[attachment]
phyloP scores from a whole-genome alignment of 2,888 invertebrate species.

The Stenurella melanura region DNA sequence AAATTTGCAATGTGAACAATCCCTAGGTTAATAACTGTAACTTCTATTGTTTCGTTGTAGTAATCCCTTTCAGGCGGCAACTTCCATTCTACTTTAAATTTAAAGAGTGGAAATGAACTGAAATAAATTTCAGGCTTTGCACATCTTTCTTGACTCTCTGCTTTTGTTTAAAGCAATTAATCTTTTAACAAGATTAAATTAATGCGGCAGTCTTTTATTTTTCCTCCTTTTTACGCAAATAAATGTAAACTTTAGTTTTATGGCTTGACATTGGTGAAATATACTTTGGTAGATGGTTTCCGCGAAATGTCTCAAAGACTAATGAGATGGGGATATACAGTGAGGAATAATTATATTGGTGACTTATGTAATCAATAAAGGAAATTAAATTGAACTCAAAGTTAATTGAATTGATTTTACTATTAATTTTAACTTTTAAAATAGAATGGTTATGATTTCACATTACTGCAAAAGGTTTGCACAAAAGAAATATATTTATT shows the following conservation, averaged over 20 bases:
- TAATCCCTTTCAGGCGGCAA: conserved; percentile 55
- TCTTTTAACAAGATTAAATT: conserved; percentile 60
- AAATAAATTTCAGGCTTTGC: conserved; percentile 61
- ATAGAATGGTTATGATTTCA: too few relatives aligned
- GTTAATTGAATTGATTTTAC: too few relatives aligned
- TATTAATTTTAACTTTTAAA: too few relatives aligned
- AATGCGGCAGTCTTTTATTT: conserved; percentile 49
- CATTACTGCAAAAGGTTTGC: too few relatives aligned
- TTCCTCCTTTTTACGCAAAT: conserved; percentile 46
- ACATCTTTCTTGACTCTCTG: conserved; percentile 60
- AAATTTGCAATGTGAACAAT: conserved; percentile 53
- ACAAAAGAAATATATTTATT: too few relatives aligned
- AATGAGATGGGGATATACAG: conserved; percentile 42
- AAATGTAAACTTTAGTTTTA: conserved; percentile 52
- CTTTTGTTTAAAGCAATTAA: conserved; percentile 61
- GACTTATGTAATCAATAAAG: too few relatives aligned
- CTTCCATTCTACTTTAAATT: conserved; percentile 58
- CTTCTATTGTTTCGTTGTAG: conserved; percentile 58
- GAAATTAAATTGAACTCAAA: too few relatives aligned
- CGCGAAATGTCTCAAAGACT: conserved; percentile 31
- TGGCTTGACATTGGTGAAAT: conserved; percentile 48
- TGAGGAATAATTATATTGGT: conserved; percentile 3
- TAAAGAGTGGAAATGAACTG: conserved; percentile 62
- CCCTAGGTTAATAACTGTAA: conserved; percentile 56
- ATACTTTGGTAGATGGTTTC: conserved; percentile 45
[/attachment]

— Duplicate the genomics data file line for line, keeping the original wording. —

phyloP scores from a whole-genome alignment of 2,888 invertebrate species.

The Stenurella melanura region DNA sequence AAATTTGCAATGTGAACAATCCCTAGGTTAATAACTGTAACTTCTATTGTTTCGTTGTAGTAATCCCTTTCAGGCGGCAACTTCCATTCTACTTTAAATTTAAAGAGTGGAAATGAACTGAAATAAATTTCAGGCTTTGCACATCTTTCTTGACTCTCTGCTTTTGTTTAAAGCAATTAATCTTTTAACAAGATTAAATTAATGCGGCAGTCTTTTATTTTTCCTCCTTTTTACGCAAATAAATGTAAACTTTAGTTTTATGGCTTGACATTGGTGAAATATACTTTGGTAGATGGTTTCCGCGAAATGTCTCAAAGACTAATGAGATGGGGATATACAGTGAGGAATAATTATATTGGTGACTTATGTAATCAATAAAGGAAATTAAATTGAACTCAAAGTTAATTGAATTGATTTTACTATTAATTTTAACTTTTAAAATAGAATGGTTATGATTTCACATTACTGCAAAAGGTTTGCACAAAAGAAATATATTTATT shows the following conservation, averaged over 20 bases:
- TAATCCCTTTCAGGCGGCAA: conserved; percentile 55
- TCTTTTAACAAGATTAAATT: conserved; percentile 60
- AAATAAATTTCAGGCTTTGC: conserved; percentile 61
- ATAGAATGGTTATGATTTCA: too few relatives aligned
- GTTAATTGAATTGATTTTAC: too few relatives aligned
- TATTAATTTTAACTTTTAAA: too few relatives aligned
- AATGCGGCAGTCTTTTATTT: conserved; percentile 49
- CATTACTGCAAAAGGTTTGC: too few relatives aligned
- TTCCTCCTTTTTACGCAAAT: conserved; percentile 46
- ACATCTTTCTTGACTCTCTG: conserved; percentile 60
- AAATTTGCAATGTGAACAAT: conserved; percentile 53
- ACAAAAGAAATATATTTATT: too few relatives aligned
- AATGAGATGGGGATATACAG: conserved; percentile 42
- AAATGTAAACTTTAGTTTTA: conserved; percentile 52
- CTTTTGTTTAAAGCAATTAA: conserved; percentile 61
- GACTTATGTAATCAATAAAG: too few relatives aligned
- CTTCCATTCTACTTTAAATT: conserved; percentile 58
- CTTCTATTGTTTCGTTGTAG: conserved; percentile 58
- GAAATTAAATTGAACTCAAA: too few relatives aligned
- CGCGAAATGTCTCAAAGACT: conserved; percentile 31
- TGGCTTGACATTGGTGAAAT: conserved; percentile 48
- TGAGGAATAATTATATTGGT: conserved; percentile 3
- TAAAGAGTGGAAATGAACTG: conserved; percentile 62
- CCCTAGGTTAATAACTGTAA: conserved; percentile 56
- ATACTTTGGTAGATGGTTTC: conserved; percentile 45